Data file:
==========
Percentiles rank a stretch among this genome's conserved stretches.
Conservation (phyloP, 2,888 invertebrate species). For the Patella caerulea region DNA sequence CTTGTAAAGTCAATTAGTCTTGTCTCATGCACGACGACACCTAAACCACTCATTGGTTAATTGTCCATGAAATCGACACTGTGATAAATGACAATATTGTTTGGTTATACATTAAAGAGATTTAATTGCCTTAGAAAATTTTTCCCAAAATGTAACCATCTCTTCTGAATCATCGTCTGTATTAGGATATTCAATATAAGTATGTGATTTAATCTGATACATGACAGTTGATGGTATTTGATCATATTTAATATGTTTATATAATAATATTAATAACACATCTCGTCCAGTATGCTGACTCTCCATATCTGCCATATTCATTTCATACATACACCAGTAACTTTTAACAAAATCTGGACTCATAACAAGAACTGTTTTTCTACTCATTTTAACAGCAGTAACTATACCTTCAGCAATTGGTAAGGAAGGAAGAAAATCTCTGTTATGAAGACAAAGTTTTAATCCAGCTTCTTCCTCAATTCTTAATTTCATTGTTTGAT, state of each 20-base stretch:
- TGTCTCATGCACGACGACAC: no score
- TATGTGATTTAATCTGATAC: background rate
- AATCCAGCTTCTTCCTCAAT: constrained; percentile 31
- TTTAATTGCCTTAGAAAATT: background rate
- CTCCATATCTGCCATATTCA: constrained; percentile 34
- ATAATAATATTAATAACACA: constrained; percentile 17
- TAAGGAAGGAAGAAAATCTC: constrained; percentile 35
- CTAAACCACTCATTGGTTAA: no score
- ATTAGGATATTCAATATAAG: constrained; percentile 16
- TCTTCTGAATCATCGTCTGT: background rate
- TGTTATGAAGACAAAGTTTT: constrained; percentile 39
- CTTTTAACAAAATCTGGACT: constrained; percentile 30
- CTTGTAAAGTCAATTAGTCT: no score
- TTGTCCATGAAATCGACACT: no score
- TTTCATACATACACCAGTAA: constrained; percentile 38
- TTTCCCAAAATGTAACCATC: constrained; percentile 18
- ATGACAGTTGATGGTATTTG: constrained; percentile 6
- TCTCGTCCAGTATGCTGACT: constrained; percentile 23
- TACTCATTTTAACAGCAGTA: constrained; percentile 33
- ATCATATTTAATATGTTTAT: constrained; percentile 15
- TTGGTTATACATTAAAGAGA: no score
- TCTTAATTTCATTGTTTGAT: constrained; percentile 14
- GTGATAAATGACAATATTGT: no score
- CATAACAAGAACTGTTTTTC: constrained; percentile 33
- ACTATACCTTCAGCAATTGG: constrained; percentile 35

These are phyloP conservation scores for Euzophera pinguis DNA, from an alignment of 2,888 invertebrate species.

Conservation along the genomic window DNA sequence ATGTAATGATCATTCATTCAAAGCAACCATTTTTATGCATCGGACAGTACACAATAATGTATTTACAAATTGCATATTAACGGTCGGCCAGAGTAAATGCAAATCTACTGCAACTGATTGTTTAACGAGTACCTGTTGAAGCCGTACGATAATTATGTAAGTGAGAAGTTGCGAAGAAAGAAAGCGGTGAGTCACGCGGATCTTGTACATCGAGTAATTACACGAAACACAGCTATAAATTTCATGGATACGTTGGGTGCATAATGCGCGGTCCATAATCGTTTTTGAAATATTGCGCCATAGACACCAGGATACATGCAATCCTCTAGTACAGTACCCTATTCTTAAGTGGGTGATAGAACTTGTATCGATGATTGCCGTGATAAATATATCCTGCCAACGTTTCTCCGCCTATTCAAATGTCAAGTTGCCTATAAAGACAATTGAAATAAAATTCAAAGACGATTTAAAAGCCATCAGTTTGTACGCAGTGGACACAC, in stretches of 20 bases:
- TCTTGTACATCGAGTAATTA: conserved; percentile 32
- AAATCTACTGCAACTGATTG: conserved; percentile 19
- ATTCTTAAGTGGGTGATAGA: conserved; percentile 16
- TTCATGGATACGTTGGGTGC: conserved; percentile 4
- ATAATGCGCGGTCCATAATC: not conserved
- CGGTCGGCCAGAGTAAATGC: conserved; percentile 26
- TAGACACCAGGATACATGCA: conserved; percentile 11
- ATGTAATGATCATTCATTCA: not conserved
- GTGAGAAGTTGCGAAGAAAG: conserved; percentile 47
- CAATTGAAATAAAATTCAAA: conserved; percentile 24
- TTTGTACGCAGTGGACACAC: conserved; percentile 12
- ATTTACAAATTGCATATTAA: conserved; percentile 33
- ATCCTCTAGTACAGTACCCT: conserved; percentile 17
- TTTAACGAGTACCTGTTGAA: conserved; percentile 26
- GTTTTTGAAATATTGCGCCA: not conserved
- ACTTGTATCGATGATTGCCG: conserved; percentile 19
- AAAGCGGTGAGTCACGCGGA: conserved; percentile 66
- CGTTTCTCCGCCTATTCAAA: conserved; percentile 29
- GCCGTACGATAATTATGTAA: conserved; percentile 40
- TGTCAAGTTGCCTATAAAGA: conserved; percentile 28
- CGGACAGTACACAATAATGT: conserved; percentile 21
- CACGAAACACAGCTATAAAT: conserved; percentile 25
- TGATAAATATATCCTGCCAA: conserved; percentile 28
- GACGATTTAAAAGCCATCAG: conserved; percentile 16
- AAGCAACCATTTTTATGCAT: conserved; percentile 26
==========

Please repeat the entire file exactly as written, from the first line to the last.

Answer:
Percentiles rank a stretch among this genome's conserved stretches.
Conservation (phyloP, 2,888 invertebrate species). For the Patella caerulea region DNA sequence CTTGTAAAGTCAATTAGTCTTGTCTCATGCACGACGACACCTAAACCACTCATTGGTTAATTGTCCATGAAATCGACACTGTGATAAATGACAATATTGTTTGGTTATACATTAAAGAGATTTAATTGCCTTAGAAAATTTTTCCCAAAATGTAACCATCTCTTCTGAATCATCGTCTGTATTAGGATATTCAATATAAGTATGTGATTTAATCTGATACATGACAGTTGATGGTATTTGATCATATTTAATATGTTTATATAATAATATTAATAACACATCTCGTCCAGTATGCTGACTCTCCATATCTGCCATATTCATTTCATACATACACCAGTAACTTTTAACAAAATCTGGACTCATAACAAGAACTGTTTTTCTACTCATTTTAACAGCAGTAACTATACCTTCAGCAATTGGTAAGGAAGGAAGAAAATCTCTGTTATGAAGACAAAGTTTTAATCCAGCTTCTTCCTCAATTCTTAATTTCATTGTTTGAT, state of each 20-base stretch:
- TGTCTCATGCACGACGACAC: no score
- TATGTGATTTAATCTGATAC: background rate
- AATCCAGCTTCTTCCTCAAT: constrained; percentile 31
- TTTAATTGCCTTAGAAAATT: background rate
- CTCCATATCTGCCATATTCA: constrained; percentile 34
- ATAATAATATTAATAACACA: constrained; percentile 17
- TAAGGAAGGAAGAAAATCTC: constrained; percentile 35
- CTAAACCACTCATTGGTTAA: no score
- ATTAGGATATTCAATATAAG: constrained; percentile 16
- TCTTCTGAATCATCGTCTGT: background rate
- TGTTATGAAGACAAAGTTTT: constrained; percentile 39
- CTTTTAACAAAATCTGGACT: constrained; percentile 30
- CTTGTAAAGTCAATTAGTCT: no score
- TTGTCCATGAAATCGACACT: no score
- TTTCATACATACACCAGTAA: constrained; percentile 38
- TTTCCCAAAATGTAACCATC: constrained; percentile 18
- ATGACAGTTGATGGTATTTG: constrained; percentile 6
- TCTCGTCCAGTATGCTGACT: constrained; percentile 23
- TACTCATTTTAACAGCAGTA: constrained; percentile 33
- ATCATATTTAATATGTTTAT: constrained; percentile 15
- TTGGTTATACATTAAAGAGA: no score
- TCTTAATTTCATTGTTTGAT: constrained; percentile 14
- GTGATAAATGACAATATTGT: no score
- CATAACAAGAACTGTTTTTC: constrained; percentile 33
- ACTATACCTTCAGCAATTGG: constrained; percentile 35

These are phyloP conservation scores for Euzophera pinguis DNA, from an alignment of 2,888 invertebrate species.

Conservation along the genomic window DNA sequence ATGTAATGATCATTCATTCAAAGCAACCATTTTTATGCATCGGACAGTACACAATAATGTATTTACAAATTGCATATTAACGGTCGGCCAGAGTAAATGCAAATCTACTGCAACTGATTGTTTAACGAGTACCTGTTGAAGCCGTACGATAATTATGTAAGTGAGAAGTTGCGAAGAAAGAAAGCGGTGAGTCACGCGGATCTTGTACATCGAGTAATTACACGAAACACAGCTATAAATTTCATGGATACGTTGGGTGCATAATGCGCGGTCCATAATCGTTTTTGAAATATTGCGCCATAGACACCAGGATACATGCAATCCTCTAGTACAGTACCCTATTCTTAAGTGGGTGATAGAACTTGTATCGATGATTGCCGTGATAAATATATCCTGCCAACGTTTCTCCGCCTATTCAAATGTCAAGTTGCCTATAAAGACAATTGAAATAAAATTCAAAGACGATTTAAAAGCCATCAGTTTGTACGCAGTGGACACAC, in stretches of 20 bases:
- TCTTGTACATCGAGTAATTA: conserved; percentile 32
- AAATCTACTGCAACTGATTG: conserved; percentile 19
- ATTCTTAAGTGGGTGATAGA: conserved; percentile 16
- TTCATGGATACGTTGGGTGC: conserved; percentile 4
- ATAATGCGCGGTCCATAATC: not conserved
- CGGTCGGCCAGAGTAAATGC: conserved; percentile 26
- TAGACACCAGGATACATGCA: conserved; percentile 11
- ATGTAATGATCATTCATTCA: not conserved
- GTGAGAAGTTGCGAAGAAAG: conserved; percentile 47
- CAATTGAAATAAAATTCAAA: conserved; percentile 24
- TTTGTACGCAGTGGACACAC: conserved; percentile 12
- ATTTACAAATTGCATATTAA: conserved; percentile 33
- ATCCTCTAGTACAGTACCCT: conserved; percentile 17
- TTTAACGAGTACCTGTTGAA: conserved; percentile 26
- GTTTTTGAAATATTGCGCCA: not conserved
- ACTTGTATCGATGATTGCCG: conserved; percentile 19
- AAAGCGGTGAGTCACGCGGA: conserved; percentile 66
- CGTTTCTCCGCCTATTCAAA: conserved; percentile 29
- GCCGTACGATAATTATGTAA: conserved; percentile 40
- TGTCAAGTTGCCTATAAAGA: conserved; percentile 28
- CGGACAGTACACAATAATGT: conserved; percentile 21
- CACGAAACACAGCTATAAAT: conserved; percentile 25
- TGATAAATATATCCTGCCAA: conserved; percentile 28
- GACGATTTAAAAGCCATCAG: conserved; percentile 16
- AAGCAACCATTTTTATGCAT: conserved; percentile 26